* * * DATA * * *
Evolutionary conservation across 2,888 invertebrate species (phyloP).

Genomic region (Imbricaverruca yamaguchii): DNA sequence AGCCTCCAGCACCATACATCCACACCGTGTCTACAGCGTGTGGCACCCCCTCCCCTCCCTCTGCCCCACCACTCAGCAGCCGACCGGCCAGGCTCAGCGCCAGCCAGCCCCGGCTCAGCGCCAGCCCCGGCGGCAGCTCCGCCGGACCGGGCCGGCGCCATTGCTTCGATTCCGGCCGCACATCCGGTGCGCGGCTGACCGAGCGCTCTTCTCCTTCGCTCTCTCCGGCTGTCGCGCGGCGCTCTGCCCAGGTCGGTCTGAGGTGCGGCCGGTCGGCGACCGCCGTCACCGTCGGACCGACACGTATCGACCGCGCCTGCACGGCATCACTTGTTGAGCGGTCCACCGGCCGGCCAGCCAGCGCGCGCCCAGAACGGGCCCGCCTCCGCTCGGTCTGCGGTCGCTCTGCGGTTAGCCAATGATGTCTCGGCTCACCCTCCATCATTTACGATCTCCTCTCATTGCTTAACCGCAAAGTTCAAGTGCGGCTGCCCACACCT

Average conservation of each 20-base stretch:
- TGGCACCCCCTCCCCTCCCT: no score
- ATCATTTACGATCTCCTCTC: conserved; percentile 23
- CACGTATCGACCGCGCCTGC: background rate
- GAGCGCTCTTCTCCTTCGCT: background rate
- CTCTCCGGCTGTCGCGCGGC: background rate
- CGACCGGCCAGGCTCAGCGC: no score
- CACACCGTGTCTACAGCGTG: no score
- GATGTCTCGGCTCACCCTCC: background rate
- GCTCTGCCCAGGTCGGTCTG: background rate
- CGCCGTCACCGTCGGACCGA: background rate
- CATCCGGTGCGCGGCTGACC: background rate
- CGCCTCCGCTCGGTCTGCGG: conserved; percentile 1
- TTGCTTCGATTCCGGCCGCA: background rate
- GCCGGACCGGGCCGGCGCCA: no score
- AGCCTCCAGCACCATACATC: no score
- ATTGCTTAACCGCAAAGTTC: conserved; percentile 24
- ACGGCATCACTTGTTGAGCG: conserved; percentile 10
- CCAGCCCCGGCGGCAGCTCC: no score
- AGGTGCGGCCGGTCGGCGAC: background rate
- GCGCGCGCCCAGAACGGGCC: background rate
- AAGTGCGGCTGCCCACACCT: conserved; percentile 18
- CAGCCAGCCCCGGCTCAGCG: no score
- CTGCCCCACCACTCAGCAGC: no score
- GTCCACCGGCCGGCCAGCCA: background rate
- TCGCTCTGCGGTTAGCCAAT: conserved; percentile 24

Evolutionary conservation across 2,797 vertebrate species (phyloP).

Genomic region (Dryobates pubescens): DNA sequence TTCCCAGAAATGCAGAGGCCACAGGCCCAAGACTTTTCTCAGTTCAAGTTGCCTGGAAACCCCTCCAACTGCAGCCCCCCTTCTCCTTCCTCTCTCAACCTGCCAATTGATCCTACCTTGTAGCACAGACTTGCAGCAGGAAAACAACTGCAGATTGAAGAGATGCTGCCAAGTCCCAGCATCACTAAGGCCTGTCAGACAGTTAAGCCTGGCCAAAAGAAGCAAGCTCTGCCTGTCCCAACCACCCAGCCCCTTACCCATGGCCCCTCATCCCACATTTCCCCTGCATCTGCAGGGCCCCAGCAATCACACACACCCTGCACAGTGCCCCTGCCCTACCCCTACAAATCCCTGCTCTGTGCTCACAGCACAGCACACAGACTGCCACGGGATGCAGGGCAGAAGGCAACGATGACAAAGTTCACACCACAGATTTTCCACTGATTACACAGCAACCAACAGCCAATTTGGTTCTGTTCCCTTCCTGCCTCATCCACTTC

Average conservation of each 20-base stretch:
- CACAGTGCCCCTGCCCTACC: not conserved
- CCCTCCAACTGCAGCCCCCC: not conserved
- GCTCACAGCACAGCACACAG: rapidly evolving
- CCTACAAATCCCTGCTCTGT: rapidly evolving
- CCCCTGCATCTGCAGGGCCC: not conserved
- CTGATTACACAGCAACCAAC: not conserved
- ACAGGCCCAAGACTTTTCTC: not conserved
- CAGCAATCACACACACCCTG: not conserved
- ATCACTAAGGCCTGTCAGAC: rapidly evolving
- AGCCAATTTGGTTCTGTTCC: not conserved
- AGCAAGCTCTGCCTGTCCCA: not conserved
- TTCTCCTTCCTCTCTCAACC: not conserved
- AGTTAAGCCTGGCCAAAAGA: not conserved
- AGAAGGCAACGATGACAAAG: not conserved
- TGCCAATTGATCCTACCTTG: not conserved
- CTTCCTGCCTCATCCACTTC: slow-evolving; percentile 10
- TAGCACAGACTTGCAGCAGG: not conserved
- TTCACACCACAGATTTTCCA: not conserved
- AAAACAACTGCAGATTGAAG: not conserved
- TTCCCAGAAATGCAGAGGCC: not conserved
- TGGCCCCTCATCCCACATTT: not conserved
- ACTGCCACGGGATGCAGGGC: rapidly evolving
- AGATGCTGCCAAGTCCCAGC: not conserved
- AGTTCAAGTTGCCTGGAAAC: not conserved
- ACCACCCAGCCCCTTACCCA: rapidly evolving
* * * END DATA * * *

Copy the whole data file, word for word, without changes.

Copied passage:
Evolutionary conservation across 2,888 invertebrate species (phyloP).

Genomic region (Imbricaverruca yamaguchii): DNA sequence AGCCTCCAGCACCATACATCCACACCGTGTCTACAGCGTGTGGCACCCCCTCCCCTCCCTCTGCCCCACCACTCAGCAGCCGACCGGCCAGGCTCAGCGCCAGCCAGCCCCGGCTCAGCGCCAGCCCCGGCGGCAGCTCCGCCGGACCGGGCCGGCGCCATTGCTTCGATTCCGGCCGCACATCCGGTGCGCGGCTGACCGAGCGCTCTTCTCCTTCGCTCTCTCCGGCTGTCGCGCGGCGCTCTGCCCAGGTCGGTCTGAGGTGCGGCCGGTCGGCGACCGCCGTCACCGTCGGACCGACACGTATCGACCGCGCCTGCACGGCATCACTTGTTGAGCGGTCCACCGGCCGGCCAGCCAGCGCGCGCCCAGAACGGGCCCGCCTCCGCTCGGTCTGCGGTCGCTCTGCGGTTAGCCAATGATGTCTCGGCTCACCCTCCATCATTTACGATCTCCTCTCATTGCTTAACCGCAAAGTTCAAGTGCGGCTGCCCACACCT

Average conservation of each 20-base stretch:
- TGGCACCCCCTCCCCTCCCT: no score
- ATCATTTACGATCTCCTCTC: conserved; percentile 23
- CACGTATCGACCGCGCCTGC: background rate
- GAGCGCTCTTCTCCTTCGCT: background rate
- CTCTCCGGCTGTCGCGCGGC: background rate
- CGACCGGCCAGGCTCAGCGC: no score
- CACACCGTGTCTACAGCGTG: no score
- GATGTCTCGGCTCACCCTCC: background rate
- GCTCTGCCCAGGTCGGTCTG: background rate
- CGCCGTCACCGTCGGACCGA: background rate
- CATCCGGTGCGCGGCTGACC: background rate
- CGCCTCCGCTCGGTCTGCGG: conserved; percentile 1
- TTGCTTCGATTCCGGCCGCA: background rate
- GCCGGACCGGGCCGGCGCCA: no score
- AGCCTCCAGCACCATACATC: no score
- ATTGCTTAACCGCAAAGTTC: conserved; percentile 24
- ACGGCATCACTTGTTGAGCG: conserved; percentile 10
- CCAGCCCCGGCGGCAGCTCC: no score
- AGGTGCGGCCGGTCGGCGAC: background rate
- GCGCGCGCCCAGAACGGGCC: background rate
- AAGTGCGGCTGCCCACACCT: conserved; percentile 18
- CAGCCAGCCCCGGCTCAGCG: no score
- CTGCCCCACCACTCAGCAGC: no score
- GTCCACCGGCCGGCCAGCCA: background rate
- TCGCTCTGCGGTTAGCCAAT: conserved; percentile 24

Evolutionary conservation across 2,797 vertebrate species (phyloP).

Genomic region (Dryobates pubescens): DNA sequence TTCCCAGAAATGCAGAGGCCACAGGCCCAAGACTTTTCTCAGTTCAAGTTGCCTGGAAACCCCTCCAACTGCAGCCCCCCTTCTCCTTCCTCTCTCAACCTGCCAATTGATCCTACCTTGTAGCACAGACTTGCAGCAGGAAAACAACTGCAGATTGAAGAGATGCTGCCAAGTCCCAGCATCACTAAGGCCTGTCAGACAGTTAAGCCTGGCCAAAAGAAGCAAGCTCTGCCTGTCCCAACCACCCAGCCCCTTACCCATGGCCCCTCATCCCACATTTCCCCTGCATCTGCAGGGCCCCAGCAATCACACACACCCTGCACAGTGCCCCTGCCCTACCCCTACAAATCCCTGCTCTGTGCTCACAGCACAGCACACAGACTGCCACGGGATGCAGGGCAGAAGGCAACGATGACAAAGTTCACACCACAGATTTTCCACTGATTACACAGCAACCAACAGCCAATTTGGTTCTGTTCCCTTCCTGCCTCATCCACTTC

Average conservation of each 20-base stretch:
- CACAGTGCCCCTGCCCTACC: not conserved
- CCCTCCAACTGCAGCCCCCC: not conserved
- GCTCACAGCACAGCACACAG: rapidly evolving
- CCTACAAATCCCTGCTCTGT: rapidly evolving
- CCCCTGCATCTGCAGGGCCC: not conserved
- CTGATTACACAGCAACCAAC: not conserved
- ACAGGCCCAAGACTTTTCTC: not conserved
- CAGCAATCACACACACCCTG: not conserved
- ATCACTAAGGCCTGTCAGAC: rapidly evolving
- AGCCAATTTGGTTCTGTTCC: not conserved
- AGCAAGCTCTGCCTGTCCCA: not conserved
- TTCTCCTTCCTCTCTCAACC: not conserved
- AGTTAAGCCTGGCCAAAAGA: not conserved
- AGAAGGCAACGATGACAAAG: not conserved
- TGCCAATTGATCCTACCTTG: not conserved
- CTTCCTGCCTCATCCACTTC: slow-evolving; percentile 10
- TAGCACAGACTTGCAGCAGG: not conserved
- TTCACACCACAGATTTTCCA: not conserved
- AAAACAACTGCAGATTGAAG: not conserved
- TTCCCAGAAATGCAGAGGCC: not conserved
- TGGCCCCTCATCCCACATTT: not conserved
- ACTGCCACGGGATGCAGGGC: rapidly evolving
- AGATGCTGCCAAGTCCCAGC: not conserved
- AGTTCAAGTTGCCTGGAAAC: not conserved
- ACCACCCAGCCCCTTACCCA: rapidly evolving